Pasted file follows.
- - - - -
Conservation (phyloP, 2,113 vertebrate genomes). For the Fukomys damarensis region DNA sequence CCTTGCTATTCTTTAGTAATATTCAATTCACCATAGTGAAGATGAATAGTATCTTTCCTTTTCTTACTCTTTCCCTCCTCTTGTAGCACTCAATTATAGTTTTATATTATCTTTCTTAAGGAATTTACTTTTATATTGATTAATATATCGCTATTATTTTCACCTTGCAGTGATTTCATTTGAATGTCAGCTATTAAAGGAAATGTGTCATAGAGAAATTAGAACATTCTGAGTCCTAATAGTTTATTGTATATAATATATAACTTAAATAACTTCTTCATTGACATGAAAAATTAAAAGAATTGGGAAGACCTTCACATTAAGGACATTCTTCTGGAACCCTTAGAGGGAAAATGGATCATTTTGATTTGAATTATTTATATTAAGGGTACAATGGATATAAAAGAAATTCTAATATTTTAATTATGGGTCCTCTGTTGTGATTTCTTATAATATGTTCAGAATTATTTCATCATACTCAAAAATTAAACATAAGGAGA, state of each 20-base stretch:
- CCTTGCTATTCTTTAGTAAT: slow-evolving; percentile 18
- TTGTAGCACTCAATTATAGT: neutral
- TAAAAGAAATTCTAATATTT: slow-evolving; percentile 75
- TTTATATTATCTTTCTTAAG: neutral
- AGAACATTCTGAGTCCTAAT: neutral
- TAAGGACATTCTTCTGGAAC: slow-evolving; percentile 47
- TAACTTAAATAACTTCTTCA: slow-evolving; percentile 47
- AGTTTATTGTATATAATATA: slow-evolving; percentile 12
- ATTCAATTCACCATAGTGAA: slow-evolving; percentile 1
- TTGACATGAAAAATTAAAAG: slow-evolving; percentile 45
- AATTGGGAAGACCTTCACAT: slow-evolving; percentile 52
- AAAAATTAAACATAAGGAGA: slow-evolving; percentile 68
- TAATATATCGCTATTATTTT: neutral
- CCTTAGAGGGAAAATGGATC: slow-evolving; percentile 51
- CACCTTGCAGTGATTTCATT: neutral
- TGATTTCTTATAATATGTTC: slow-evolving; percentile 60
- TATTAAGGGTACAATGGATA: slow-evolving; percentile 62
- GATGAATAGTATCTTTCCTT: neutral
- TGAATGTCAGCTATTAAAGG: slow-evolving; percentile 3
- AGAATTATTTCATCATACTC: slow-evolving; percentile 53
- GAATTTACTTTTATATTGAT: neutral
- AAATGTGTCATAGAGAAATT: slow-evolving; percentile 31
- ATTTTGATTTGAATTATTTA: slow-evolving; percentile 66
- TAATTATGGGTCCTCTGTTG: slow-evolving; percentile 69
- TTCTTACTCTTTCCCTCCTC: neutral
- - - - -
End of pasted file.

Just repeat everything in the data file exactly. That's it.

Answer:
Conservation (phyloP, 2,113 vertebrate genomes). For the Fukomys damarensis region DNA sequence CCTTGCTATTCTTTAGTAATATTCAATTCACCATAGTGAAGATGAATAGTATCTTTCCTTTTCTTACTCTTTCCCTCCTCTTGTAGCACTCAATTATAGTTTTATATTATCTTTCTTAAGGAATTTACTTTTATATTGATTAATATATCGCTATTATTTTCACCTTGCAGTGATTTCATTTGAATGTCAGCTATTAAAGGAAATGTGTCATAGAGAAATTAGAACATTCTGAGTCCTAATAGTTTATTGTATATAATATATAACTTAAATAACTTCTTCATTGACATGAAAAATTAAAAGAATTGGGAAGACCTTCACATTAAGGACATTCTTCTGGAACCCTTAGAGGGAAAATGGATCATTTTGATTTGAATTATTTATATTAAGGGTACAATGGATATAAAAGAAATTCTAATATTTTAATTATGGGTCCTCTGTTGTGATTTCTTATAATATGTTCAGAATTATTTCATCATACTCAAAAATTAAACATAAGGAGA, state of each 20-base stretch:
- CCTTGCTATTCTTTAGTAAT: slow-evolving; percentile 18
- TTGTAGCACTCAATTATAGT: neutral
- TAAAAGAAATTCTAATATTT: slow-evolving; percentile 75
- TTTATATTATCTTTCTTAAG: neutral
- AGAACATTCTGAGTCCTAAT: neutral
- TAAGGACATTCTTCTGGAAC: slow-evolving; percentile 47
- TAACTTAAATAACTTCTTCA: slow-evolving; percentile 47
- AGTTTATTGTATATAATATA: slow-evolving; percentile 12
- ATTCAATTCACCATAGTGAA: slow-evolving; percentile 1
- TTGACATGAAAAATTAAAAG: slow-evolving; percentile 45
- AATTGGGAAGACCTTCACAT: slow-evolving; percentile 52
- AAAAATTAAACATAAGGAGA: slow-evolving; percentile 68
- TAATATATCGCTATTATTTT: neutral
- CCTTAGAGGGAAAATGGATC: slow-evolving; percentile 51
- CACCTTGCAGTGATTTCATT: neutral
- TGATTTCTTATAATATGTTC: slow-evolving; percentile 60
- TATTAAGGGTACAATGGATA: slow-evolving; percentile 62
- GATGAATAGTATCTTTCCTT: neutral
- TGAATGTCAGCTATTAAAGG: slow-evolving; percentile 3
- AGAATTATTTCATCATACTC: slow-evolving; percentile 53
- GAATTTACTTTTATATTGAT: neutral
- AAATGTGTCATAGAGAAATT: slow-evolving; percentile 31
- ATTTTGATTTGAATTATTTA: slow-evolving; percentile 66
- TAATTATGGGTCCTCTGTTG: slow-evolving; percentile 69
- TTCTTACTCTTTCCCTCCTC: neutral